We’ve all met someone we instantly dislike – even before they open their mouths.
It’s not that you’re total strangers. A mutual friend is introducing you. But as the three of you stand there, there’s just something about him (or her) that ruffles your fur. Their thin smile? Their hearty handshake? Their ridiculous shoes?
No one ever said that being a human is fair. The fact that most of us are brutally unfair in how we assess strangers suggests that kindness has had to be beaten into us over many generations for us to wait for more than the blink of an eye to decide if we can trust them, let alone embrace them.
This idea of course leads to judging people by the colour of their skin, by their accent, or even by the shape of their heads. Phrenology was a 19th-century pseudoscience that believed people with differently-shaped heads had different personality traits.
I mention phrenology because at dinner with our next-door bubble-neighbours last night, we were discussing the Washington riots. I said it seems that facial recognition technology is advancing so quickly that the people analyzing your picture inside the Senate Chamber or at Pearson before your flight, or as you walk into Toronto General, can determine if your political leanings are liberal or conservative.
My friend (a doctor) scoffed: “Oh, that’s just phrenology.” He must have thought I’d turned anti-science. If anything, and tragically, the opposite appears to be true. Or at least coming to a truth near you.
Last week a Polish psychologist and Cambridge (and now Stanford) professor, Dr. Michal Kosinski, published a paper in Nature, one of the most rigorously peer-reviewed scientific journals in the world. The paper is titled “Facial recognition technology can expose political orientation from naturalistic facial images.”
Kosinski used a sample of 1,085,795 participants from the US, Britain and Canada and their self-reported political orientation, age, and gender. Their facial images (one per person) were obtained from their profiles on Facebook or a popular dating website. This was not a small sample.
He then created a facial recognition technology that he applied to the million-plus photos to determine if the faces of self-described liberals and conservatives differ consistently.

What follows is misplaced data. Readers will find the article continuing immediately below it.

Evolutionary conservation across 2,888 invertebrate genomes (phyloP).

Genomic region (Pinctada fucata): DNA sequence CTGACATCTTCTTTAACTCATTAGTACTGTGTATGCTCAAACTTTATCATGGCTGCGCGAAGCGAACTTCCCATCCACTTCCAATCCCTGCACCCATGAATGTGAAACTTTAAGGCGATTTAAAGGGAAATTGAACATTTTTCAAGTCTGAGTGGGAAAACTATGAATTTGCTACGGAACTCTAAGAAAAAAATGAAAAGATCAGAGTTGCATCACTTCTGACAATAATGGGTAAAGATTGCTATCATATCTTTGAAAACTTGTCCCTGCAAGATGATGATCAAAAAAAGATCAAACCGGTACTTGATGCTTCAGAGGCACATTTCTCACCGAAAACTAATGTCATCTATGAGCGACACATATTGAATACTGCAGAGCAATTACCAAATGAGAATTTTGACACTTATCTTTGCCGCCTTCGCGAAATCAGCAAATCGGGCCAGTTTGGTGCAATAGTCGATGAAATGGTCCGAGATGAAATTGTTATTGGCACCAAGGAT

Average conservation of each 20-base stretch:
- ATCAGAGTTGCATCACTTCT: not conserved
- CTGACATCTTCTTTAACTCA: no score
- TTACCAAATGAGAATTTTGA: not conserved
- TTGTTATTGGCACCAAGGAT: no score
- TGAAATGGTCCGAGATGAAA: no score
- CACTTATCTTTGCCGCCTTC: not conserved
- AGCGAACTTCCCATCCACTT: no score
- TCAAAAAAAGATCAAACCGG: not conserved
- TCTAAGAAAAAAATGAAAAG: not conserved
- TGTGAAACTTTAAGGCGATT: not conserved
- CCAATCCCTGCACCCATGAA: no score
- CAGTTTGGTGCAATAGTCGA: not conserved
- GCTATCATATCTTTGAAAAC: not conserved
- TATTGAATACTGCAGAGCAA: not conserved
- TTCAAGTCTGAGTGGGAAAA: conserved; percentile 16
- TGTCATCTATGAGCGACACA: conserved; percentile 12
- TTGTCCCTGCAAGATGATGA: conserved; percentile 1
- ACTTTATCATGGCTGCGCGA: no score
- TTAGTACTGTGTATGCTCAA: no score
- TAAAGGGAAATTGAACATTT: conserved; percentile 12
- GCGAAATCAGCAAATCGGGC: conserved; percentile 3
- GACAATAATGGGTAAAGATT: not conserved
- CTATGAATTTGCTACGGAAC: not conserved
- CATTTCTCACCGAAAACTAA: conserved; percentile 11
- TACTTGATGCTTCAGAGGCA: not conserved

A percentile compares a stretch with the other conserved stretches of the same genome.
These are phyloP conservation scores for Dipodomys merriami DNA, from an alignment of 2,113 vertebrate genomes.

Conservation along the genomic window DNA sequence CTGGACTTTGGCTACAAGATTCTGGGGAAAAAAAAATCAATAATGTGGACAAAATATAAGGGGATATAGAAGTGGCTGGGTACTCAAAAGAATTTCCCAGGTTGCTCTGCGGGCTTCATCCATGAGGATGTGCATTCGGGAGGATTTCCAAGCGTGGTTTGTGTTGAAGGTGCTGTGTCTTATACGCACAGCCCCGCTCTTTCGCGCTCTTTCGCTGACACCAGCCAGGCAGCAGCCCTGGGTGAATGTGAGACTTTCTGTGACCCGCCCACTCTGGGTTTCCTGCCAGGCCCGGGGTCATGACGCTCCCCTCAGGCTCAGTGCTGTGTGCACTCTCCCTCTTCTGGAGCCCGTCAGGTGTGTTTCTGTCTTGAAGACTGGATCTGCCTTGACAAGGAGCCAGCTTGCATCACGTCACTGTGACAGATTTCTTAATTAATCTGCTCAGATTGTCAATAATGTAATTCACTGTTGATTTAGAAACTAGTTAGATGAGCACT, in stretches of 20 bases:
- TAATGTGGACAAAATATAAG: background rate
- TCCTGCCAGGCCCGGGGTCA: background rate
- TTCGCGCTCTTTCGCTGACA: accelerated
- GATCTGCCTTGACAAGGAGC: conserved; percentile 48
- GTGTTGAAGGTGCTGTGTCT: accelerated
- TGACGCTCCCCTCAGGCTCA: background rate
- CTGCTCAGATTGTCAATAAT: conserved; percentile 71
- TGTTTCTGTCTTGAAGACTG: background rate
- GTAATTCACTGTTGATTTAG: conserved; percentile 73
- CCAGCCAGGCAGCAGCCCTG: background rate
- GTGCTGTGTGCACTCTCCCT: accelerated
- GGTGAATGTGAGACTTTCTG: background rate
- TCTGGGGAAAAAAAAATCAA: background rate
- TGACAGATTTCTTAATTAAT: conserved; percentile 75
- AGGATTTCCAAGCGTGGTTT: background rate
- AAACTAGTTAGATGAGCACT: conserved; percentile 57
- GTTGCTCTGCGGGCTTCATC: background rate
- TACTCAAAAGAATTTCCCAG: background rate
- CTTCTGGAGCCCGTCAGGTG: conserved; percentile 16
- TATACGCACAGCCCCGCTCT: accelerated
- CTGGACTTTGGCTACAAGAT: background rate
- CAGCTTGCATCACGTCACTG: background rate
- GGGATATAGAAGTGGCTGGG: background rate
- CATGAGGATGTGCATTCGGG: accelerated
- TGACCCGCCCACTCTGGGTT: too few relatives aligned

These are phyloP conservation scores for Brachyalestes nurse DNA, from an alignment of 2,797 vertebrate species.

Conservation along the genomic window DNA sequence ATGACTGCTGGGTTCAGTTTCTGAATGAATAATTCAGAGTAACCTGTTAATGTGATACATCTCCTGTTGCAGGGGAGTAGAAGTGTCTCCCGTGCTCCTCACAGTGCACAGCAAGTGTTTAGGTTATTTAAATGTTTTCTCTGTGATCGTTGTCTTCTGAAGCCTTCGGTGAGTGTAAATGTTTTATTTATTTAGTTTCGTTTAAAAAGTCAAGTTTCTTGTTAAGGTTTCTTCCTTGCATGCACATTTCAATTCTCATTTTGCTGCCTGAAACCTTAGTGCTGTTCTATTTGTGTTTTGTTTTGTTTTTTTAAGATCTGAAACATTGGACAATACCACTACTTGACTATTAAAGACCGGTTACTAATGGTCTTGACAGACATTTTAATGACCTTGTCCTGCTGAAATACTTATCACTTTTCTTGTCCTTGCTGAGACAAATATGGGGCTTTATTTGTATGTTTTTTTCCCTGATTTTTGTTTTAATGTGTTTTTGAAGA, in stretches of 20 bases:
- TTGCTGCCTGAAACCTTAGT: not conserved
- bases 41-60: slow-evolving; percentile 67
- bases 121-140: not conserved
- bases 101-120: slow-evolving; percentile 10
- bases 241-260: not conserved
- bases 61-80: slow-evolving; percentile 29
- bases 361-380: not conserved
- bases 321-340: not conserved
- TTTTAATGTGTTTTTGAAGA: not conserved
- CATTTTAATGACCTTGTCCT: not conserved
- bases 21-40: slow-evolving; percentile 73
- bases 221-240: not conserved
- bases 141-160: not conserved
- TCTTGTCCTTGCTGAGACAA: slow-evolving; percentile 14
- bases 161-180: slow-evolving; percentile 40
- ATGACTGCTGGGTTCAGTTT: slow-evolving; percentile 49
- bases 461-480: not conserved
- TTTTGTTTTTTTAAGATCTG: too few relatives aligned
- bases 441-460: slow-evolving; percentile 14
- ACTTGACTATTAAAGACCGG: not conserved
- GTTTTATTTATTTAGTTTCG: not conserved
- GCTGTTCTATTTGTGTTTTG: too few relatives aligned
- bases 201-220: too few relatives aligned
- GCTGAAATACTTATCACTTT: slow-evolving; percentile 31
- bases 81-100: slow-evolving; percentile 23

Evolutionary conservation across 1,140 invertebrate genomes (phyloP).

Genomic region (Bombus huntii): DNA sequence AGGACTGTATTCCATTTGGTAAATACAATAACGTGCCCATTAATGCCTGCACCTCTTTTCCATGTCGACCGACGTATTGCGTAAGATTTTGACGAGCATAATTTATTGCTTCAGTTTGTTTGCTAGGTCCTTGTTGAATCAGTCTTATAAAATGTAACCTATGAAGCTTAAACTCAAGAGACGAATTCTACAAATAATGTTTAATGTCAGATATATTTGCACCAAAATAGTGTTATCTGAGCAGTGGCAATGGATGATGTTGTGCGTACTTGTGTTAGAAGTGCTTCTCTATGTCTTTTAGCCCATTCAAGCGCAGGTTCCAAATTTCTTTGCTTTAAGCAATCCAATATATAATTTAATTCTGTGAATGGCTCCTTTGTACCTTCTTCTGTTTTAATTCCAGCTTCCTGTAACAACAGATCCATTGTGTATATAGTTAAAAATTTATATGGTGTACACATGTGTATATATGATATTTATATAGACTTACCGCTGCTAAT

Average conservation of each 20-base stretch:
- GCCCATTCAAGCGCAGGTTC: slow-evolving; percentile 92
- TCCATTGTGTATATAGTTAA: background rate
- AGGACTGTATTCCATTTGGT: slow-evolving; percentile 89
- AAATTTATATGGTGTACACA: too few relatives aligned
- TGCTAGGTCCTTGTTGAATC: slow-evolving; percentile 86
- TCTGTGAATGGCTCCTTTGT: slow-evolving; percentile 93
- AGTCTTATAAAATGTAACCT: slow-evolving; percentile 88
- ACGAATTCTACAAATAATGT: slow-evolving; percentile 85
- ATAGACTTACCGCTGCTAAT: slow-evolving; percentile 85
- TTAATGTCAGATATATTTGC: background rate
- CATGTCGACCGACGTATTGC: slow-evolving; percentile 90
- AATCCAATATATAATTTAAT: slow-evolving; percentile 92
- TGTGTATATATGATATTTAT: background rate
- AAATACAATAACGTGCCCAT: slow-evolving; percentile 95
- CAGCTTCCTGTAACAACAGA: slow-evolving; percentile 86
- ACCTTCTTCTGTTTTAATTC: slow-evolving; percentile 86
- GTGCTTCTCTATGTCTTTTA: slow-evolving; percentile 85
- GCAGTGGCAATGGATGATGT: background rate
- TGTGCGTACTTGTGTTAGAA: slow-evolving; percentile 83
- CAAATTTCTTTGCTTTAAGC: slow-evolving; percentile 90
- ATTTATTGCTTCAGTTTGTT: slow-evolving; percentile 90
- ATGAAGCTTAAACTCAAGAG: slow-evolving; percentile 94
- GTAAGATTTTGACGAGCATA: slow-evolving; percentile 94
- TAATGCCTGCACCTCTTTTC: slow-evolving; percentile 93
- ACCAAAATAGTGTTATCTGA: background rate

Kosinski’s algorithm ‘guessed’ political allegiance correctly 72% of the time. Remember, in this either-or world of liberal or conservative, this is “… remarkably better than chance (50%), human accuracy (55%), or one afforded by a 100-item personality questionnaire (66%).”
There was no appreciable difference between Americans, Brits and Canadians, nor between Facebook and dating websites, “and accuracy remained high (69%) even when controlling for age, gender and ethnicity.”
As Dr. Kosinski concluded: “Given the widespread use of facial recognition, our findings have critical implications for the protection of privacy and civil liberties.”
Let’s see. If you can tell someone’s politics from their face, you should also be able to make face-based judgements about their intelligence, sexual orientation, honesty, personality and even their violent tendencies.
And remember, these are very early days for facial recognition. Give it five or six years and the world of traditional highly-rigorous scientific enquiry around facial recognition, a world inhabited by Michal Kosinski, will be very much farther advanced than it is now.
The inevitable and scary question of course is, if his pioneering work proves out over time, how will any of us hide?
One of last summer’s big Netflix hits was The Trial of the Chicago Seven, written and directed by Aaron Sorkin. In the climactic court scene, the government prosecutor is grilling Abbie Hoffman, one of the defendants, played by Sacha Baron Cohen.
The prosecutor asks: “When you came to Chicago, were you hoping for a confrontation with the police?”
Prosecutor: “I’m concerned you have to think about it.”
Hoffman: “Give me a moment, would you, Frank? I’ve never been on trial for my thoughts before.”
That was then. It appears this is now.